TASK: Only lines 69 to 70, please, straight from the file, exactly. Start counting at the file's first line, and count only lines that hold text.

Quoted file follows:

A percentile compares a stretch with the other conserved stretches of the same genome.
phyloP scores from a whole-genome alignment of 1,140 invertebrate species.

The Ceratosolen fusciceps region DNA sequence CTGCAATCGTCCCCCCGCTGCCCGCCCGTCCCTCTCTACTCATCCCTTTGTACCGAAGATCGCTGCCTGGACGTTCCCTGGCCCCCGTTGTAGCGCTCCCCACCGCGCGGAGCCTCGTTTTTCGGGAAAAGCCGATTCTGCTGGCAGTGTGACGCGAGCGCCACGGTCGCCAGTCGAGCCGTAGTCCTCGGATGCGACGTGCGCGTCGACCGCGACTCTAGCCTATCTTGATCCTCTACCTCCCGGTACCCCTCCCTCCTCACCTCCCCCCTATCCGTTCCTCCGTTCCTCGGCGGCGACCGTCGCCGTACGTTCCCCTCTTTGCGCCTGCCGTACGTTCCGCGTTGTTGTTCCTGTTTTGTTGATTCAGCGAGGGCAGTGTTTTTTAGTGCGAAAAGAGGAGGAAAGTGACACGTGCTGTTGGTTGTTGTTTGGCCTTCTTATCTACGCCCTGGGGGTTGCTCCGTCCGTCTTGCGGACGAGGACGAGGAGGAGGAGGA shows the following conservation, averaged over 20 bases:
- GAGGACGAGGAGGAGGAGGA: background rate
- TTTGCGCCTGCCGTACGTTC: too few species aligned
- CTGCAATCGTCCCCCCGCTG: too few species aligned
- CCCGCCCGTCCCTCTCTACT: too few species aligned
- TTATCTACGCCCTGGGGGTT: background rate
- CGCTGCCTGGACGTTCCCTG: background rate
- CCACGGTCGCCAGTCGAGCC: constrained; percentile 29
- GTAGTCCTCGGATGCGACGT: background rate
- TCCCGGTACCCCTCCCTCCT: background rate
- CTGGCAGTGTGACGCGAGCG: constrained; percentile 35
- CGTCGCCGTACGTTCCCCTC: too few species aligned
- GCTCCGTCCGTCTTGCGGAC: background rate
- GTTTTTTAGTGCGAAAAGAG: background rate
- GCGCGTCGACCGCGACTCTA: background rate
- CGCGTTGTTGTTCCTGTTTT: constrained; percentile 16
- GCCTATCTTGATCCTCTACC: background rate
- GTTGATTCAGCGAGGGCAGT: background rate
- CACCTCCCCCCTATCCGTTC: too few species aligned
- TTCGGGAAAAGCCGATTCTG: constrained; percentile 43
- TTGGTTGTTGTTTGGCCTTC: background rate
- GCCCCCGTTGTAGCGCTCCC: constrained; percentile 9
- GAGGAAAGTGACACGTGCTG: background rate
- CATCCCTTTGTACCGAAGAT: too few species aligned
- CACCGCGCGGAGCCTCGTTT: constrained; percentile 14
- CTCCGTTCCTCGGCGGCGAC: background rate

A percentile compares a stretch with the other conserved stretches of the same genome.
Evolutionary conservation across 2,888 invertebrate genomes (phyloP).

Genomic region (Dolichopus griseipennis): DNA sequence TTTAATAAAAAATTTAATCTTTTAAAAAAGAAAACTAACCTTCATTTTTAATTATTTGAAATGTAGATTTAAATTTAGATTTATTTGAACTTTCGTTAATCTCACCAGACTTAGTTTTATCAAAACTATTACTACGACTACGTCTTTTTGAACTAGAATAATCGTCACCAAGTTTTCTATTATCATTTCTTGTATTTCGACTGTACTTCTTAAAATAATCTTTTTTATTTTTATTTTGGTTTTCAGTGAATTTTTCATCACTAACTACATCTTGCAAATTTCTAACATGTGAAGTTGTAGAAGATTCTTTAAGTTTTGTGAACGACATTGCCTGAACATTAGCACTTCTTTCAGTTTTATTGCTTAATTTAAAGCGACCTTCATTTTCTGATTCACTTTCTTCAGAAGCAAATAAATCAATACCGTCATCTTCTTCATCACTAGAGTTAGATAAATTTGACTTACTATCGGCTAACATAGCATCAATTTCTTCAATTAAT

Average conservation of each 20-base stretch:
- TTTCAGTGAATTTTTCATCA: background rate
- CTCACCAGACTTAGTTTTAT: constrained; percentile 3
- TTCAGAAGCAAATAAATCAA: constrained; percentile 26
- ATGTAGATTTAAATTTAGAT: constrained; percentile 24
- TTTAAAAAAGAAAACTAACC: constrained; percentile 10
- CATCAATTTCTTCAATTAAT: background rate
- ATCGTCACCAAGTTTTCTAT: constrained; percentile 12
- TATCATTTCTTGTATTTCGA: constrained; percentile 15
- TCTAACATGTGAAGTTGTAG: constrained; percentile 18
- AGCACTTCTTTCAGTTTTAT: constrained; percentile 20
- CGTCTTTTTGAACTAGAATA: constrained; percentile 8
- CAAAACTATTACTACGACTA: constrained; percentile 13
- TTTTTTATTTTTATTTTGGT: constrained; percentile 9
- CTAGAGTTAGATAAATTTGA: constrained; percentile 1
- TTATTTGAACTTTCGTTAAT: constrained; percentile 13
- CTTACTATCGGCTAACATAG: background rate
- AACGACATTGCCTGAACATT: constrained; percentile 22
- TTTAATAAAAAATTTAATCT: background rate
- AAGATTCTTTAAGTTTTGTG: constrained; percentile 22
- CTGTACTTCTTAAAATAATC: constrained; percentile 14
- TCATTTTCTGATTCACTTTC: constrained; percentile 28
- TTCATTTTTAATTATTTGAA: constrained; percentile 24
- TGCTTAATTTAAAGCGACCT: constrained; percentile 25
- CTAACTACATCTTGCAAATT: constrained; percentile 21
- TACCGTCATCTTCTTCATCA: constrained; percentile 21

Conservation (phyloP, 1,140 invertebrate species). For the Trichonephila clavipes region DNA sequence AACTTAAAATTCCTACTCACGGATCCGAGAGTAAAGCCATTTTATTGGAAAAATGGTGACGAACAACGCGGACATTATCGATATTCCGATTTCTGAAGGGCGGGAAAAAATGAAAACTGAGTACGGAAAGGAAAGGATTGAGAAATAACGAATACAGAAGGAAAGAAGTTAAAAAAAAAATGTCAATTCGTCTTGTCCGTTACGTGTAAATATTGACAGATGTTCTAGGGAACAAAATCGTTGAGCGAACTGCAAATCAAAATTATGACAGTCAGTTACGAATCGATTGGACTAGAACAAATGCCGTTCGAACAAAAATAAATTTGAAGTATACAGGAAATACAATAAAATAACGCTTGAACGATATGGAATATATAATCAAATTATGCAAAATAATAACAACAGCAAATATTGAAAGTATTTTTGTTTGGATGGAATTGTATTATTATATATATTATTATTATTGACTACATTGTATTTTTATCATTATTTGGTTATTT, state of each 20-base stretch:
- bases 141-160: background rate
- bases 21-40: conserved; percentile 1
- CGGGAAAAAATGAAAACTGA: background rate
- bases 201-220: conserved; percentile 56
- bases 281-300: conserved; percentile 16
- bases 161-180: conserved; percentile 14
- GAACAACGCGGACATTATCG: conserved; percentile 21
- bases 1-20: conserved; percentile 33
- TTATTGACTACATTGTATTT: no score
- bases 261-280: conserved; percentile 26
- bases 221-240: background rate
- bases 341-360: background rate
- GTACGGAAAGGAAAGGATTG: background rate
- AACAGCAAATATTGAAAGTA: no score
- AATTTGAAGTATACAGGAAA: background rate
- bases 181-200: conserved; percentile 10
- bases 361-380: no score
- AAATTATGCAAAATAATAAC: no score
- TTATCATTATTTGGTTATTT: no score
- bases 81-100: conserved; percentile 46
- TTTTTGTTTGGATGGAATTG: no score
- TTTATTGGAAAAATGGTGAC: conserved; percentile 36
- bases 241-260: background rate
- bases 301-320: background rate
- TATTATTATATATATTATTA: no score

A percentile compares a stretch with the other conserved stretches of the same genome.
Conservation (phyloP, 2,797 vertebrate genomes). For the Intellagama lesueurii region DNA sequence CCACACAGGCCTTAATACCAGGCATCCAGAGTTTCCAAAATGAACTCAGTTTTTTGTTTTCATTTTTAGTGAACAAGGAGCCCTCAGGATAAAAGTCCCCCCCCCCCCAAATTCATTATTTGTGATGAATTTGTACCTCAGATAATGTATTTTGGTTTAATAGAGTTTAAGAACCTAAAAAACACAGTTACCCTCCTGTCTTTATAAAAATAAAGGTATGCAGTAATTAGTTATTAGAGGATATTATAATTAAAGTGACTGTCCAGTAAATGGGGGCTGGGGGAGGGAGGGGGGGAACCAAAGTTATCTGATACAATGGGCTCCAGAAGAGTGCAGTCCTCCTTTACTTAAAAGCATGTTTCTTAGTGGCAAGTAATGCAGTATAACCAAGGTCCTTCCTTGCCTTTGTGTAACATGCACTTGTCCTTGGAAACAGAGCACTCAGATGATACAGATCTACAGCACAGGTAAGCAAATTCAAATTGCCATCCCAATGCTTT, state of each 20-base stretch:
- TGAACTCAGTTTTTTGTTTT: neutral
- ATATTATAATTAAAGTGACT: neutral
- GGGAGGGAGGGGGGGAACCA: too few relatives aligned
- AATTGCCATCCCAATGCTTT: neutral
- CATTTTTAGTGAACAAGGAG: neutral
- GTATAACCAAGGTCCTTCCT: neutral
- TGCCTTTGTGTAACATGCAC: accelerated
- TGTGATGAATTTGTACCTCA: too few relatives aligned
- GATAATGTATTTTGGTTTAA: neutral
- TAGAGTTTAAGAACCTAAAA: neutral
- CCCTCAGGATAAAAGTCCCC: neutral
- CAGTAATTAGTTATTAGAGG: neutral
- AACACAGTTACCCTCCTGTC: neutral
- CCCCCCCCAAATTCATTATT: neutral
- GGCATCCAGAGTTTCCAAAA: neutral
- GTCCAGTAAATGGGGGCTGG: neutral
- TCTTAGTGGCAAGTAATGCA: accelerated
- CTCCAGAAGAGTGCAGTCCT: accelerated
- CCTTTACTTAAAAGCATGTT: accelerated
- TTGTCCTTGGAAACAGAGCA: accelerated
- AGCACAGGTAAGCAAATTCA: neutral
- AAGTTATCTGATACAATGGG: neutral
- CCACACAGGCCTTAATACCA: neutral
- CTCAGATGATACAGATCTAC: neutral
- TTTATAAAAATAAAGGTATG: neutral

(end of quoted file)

- bases 221-240: background rate
- bases 341-360: background rate